Good photos get better prices. Unleash your inner Mario Testino - clear photos, plain backgrounds and good light. More expensive item? Take pics from several angles. You can usually post some photos for free. Take close ups of any marks or damage mentioned, so bidders know what to expect.

6. Price up the postage

Weigh your item including the packaging, then check costs online. Shop around for parcel delivery – you may well find cheaper options than the post office. Put down the costs of tracked and signed for delivery, if you’re keen to stop dodgy buyers claiming stuff hasn’t arrived. Just don’t try whacking on charges for recorded delivery when you’re only selling a pencil… Bulky items, from tents to treadmills? You can often choose collection in person only, but this will limit the sale to local customers. Quote the cost of a courier, and you’ll get a much wider audience.

HOW DO YOU CUT PACKING COSTS?

Start hoarding packaging materials, like padded envelopes, cardboard boxes, bubble wrap and sturdy plastic bags from catalogue deliveries. Reusing packaging, rather than buying brand new, will cut the cost of selling your stuff. Need new? Try pound shops.


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7. Start price

Putting a teeny starting price can encourage more people to bid, hoping to bag a bargain. Don’t want your iPhone going for peanuts? Set a higher starting price or bung on a reserve price, and take the hit on a higher fee.

8. Finish time

Lots of bidding can happen at the last minute. Make sure your listing finishes when people are likely to be browsing the web, rather than fast asleep in bed. (Think 7pm to 9pm mid-week and Sunday evenings). Longer auctions mean more people see your stuff. You get a choice of a few days to more than a week, so opt for longer periods for more chance of your unwanted Snuffle Bunny getting a good price.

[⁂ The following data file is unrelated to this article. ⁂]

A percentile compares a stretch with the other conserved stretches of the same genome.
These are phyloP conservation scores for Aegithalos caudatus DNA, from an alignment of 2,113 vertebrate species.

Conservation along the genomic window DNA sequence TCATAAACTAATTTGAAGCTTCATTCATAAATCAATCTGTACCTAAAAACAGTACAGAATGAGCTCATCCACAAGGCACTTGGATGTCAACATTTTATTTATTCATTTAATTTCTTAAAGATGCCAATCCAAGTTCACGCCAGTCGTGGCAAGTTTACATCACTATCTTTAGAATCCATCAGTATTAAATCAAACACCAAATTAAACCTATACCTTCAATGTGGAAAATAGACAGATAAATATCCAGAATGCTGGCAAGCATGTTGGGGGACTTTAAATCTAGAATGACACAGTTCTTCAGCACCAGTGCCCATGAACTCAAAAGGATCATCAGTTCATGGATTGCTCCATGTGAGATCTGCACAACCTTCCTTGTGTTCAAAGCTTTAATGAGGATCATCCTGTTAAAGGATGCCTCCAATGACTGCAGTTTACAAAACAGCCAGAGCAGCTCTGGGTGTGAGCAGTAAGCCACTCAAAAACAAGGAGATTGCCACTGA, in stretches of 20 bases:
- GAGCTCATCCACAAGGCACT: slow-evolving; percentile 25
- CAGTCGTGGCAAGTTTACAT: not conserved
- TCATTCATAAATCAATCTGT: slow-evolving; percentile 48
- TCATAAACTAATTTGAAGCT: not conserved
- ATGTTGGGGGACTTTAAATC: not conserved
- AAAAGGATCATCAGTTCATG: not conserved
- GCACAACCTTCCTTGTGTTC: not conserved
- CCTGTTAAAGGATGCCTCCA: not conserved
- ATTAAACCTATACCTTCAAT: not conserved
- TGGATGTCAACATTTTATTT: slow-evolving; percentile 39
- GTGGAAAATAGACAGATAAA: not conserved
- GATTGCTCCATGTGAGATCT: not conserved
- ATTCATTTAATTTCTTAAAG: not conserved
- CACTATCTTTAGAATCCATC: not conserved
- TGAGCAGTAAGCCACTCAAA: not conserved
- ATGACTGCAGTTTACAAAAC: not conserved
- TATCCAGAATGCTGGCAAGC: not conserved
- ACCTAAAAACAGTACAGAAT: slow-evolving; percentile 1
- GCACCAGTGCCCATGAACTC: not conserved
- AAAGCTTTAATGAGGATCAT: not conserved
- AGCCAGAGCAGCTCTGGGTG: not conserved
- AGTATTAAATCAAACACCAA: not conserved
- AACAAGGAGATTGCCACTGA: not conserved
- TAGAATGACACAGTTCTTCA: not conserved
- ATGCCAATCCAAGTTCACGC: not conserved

If you’d like your auction to start at a particular time and date and then finish at a busier time likely to attract last minute bids, click on “schedule start time”.

9. Rapid response

If you get any questions, answer promptly. Add the Q&A to the end of your listing, if you think other potential bidders might want to know too. Then keep your fingers crossed that the bids will pile in at the last minute, and push up the price. Sometimes they do, sometimes they don’t.

10. Prompt delivery

Auction over? Wait for the payment to be confirmed. Send an invoice including the postage cost if you need to chase it. Make sure your item is packaged safely and securely, and get it posted off quickly, within a day or two. Cover your back: put a return address on the outside of the packaging, and ask for proof of postage. Then let the buyer know the item is on its way, send a tracking number if you have one and leave feedback for the buyer.

Always post your item to the address listed on PayPal. Ignore any demands to send stuff to friends or family elsewhere. Stick to the official address, or you won’t be covered by eBay’s seller protection.

 

This guest post is from Faith Archer and doesn’t necessarily reflect the views of the Money Advice Service. You can find out more about Faith and what she does on her blog, Much More With Less